We waited while She passed –
It was a narrow time –
Too jostled were Our Souls to speak
At length the notice came.

She mentioned, and forgot –
Then lightly as a Reed
Bend to the water, struggled scarce –
Consented, and was dead –

And We – We placed her Hair –
And drew the Head erect –
And then an awful leisure was
Belief to regulate –

Emily Dickinson

Comments …

Life going on as normal or common in comparison … this one thing now stands out to make life different … pending death and the process of dying reaching a climax… something unfamiliar to the speaker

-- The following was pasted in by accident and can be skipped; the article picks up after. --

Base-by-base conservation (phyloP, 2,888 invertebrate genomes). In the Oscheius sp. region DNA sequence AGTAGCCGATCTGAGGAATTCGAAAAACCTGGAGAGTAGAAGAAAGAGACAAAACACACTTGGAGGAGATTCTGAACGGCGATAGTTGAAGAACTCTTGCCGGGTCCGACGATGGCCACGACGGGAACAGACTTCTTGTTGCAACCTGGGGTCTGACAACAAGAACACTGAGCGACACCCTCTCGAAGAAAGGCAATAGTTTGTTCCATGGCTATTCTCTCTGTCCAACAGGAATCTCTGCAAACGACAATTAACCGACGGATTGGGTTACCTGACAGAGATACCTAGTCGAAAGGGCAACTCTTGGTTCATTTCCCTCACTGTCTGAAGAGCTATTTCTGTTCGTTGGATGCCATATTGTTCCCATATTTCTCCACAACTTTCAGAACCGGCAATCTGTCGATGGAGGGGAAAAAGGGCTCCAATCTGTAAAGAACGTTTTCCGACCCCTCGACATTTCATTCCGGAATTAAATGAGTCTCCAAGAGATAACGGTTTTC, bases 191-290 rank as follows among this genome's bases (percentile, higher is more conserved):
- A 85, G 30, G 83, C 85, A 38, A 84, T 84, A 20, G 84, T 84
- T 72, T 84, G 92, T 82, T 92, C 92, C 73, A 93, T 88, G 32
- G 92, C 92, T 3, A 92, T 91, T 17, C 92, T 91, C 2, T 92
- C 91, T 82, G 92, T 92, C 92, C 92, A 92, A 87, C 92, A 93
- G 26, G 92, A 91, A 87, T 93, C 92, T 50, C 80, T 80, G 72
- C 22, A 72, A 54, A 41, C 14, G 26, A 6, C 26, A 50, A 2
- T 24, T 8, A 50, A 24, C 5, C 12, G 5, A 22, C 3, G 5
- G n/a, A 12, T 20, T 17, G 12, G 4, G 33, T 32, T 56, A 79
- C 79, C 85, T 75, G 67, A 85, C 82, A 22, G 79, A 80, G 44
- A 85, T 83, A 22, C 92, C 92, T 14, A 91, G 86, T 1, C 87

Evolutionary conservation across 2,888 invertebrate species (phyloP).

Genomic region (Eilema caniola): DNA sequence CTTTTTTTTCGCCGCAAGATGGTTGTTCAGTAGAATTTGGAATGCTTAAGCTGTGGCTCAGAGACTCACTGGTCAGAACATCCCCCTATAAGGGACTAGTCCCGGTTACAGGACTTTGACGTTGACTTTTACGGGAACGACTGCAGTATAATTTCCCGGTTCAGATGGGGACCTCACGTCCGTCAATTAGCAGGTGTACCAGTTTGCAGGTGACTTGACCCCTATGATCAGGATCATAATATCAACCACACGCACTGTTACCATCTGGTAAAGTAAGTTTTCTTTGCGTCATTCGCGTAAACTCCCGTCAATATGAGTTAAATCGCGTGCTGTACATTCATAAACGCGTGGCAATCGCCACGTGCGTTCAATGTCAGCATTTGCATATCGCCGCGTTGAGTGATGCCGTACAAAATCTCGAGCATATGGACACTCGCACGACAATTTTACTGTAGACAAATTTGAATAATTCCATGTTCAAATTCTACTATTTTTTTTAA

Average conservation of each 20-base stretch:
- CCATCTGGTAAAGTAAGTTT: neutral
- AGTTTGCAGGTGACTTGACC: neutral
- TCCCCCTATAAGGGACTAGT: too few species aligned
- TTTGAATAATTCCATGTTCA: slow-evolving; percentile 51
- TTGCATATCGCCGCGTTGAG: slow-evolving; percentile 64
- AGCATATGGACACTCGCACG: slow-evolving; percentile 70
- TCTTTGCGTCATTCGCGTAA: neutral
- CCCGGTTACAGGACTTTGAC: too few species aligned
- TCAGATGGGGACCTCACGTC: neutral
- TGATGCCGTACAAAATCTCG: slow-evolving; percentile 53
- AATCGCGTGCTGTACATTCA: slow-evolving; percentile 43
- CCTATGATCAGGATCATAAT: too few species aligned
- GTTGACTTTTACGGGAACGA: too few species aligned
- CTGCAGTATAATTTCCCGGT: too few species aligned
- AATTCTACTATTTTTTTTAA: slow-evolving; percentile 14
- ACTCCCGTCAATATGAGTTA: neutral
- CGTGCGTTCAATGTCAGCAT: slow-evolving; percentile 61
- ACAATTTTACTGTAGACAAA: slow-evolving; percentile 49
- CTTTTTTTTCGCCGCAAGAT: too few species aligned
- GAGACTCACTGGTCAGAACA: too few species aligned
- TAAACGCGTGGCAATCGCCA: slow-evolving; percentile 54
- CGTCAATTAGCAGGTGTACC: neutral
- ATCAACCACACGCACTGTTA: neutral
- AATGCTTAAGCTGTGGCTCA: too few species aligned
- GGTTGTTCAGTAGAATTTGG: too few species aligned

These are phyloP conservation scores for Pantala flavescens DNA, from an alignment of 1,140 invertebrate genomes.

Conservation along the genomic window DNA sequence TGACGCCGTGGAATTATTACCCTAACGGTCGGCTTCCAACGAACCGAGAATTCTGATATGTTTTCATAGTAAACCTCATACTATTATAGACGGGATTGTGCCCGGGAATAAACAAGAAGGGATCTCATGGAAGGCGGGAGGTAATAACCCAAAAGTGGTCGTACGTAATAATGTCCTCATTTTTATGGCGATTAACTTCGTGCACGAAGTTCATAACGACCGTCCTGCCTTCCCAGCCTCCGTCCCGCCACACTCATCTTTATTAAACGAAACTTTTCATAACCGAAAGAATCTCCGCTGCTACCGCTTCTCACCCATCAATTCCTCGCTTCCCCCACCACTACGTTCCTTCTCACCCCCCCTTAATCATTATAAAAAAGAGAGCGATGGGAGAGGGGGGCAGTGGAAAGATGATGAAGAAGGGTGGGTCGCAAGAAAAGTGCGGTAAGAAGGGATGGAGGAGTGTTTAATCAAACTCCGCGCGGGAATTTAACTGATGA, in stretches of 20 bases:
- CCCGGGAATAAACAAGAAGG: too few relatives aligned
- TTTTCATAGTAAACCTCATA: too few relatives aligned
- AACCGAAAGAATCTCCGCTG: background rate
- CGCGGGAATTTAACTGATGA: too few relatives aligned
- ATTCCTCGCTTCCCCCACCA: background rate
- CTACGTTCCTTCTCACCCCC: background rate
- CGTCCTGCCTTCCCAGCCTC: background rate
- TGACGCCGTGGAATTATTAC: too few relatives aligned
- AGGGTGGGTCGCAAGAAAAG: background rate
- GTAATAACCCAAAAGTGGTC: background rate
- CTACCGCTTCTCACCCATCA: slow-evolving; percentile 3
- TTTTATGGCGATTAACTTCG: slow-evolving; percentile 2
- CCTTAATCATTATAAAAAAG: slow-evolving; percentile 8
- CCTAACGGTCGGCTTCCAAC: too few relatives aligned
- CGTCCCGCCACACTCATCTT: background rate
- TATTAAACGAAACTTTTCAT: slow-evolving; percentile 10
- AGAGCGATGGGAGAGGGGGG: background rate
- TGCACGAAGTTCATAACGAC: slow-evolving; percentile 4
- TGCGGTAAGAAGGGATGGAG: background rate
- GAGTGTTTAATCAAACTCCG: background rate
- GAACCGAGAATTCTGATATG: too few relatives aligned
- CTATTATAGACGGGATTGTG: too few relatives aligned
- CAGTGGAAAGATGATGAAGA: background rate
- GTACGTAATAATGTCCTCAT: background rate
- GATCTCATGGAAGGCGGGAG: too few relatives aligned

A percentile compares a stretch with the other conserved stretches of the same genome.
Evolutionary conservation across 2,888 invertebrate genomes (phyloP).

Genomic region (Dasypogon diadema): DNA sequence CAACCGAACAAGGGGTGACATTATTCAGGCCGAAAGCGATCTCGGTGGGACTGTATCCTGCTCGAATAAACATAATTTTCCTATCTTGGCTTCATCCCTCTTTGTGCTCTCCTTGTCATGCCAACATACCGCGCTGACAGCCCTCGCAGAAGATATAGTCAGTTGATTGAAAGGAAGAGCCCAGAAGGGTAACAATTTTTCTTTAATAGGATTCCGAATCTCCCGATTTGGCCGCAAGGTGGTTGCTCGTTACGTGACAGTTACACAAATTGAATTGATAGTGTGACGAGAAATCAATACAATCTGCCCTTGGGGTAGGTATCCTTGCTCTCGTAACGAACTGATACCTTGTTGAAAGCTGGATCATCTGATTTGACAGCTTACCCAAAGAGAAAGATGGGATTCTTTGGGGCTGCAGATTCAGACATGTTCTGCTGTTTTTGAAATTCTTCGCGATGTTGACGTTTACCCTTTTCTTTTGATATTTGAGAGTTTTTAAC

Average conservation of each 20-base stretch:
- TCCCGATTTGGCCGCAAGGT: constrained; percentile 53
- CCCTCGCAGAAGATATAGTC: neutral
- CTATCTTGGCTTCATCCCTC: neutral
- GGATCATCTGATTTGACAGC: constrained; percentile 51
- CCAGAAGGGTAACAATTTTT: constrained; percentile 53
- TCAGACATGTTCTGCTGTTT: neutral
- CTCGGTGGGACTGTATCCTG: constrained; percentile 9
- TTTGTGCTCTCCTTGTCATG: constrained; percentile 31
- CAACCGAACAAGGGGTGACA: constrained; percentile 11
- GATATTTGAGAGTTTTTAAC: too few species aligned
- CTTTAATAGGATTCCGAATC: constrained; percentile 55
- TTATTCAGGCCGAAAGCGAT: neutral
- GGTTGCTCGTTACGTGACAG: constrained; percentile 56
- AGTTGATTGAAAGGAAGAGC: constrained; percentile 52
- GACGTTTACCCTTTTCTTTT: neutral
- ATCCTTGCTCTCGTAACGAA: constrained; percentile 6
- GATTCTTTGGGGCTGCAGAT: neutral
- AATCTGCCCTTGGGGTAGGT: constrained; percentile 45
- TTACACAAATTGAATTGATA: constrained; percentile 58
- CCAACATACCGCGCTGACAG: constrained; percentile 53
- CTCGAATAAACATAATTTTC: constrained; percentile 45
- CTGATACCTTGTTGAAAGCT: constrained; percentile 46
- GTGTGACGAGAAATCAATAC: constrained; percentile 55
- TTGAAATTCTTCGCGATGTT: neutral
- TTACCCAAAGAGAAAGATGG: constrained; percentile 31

Implies a slowing down … and because of the intense focus there is now time to observe … little things unnoticed … the mind working hard illuminated by this energy … and at the same time caught noticing little insignificant things … (which of course may be remembered in association for many years) ... like words falling over (italics) ... seen differently

The in and out between the room of the dying … and the rooms of the living … the contrast with life and death … the blame that others will be living tomorrow brings such intense jealousy for death which is about to capture her … showing how much the person means to the living … or is needed by the living

A narrow time … total tunnel finish focus … no thoughts elsewhere …souls in turmoil … near death … the situation inhibiting conversation

Then the notice came (perhaps for those waiting outside) … the final moments and the last light (scarce) struggle with something wanted to be said and then left … and the inevitable consent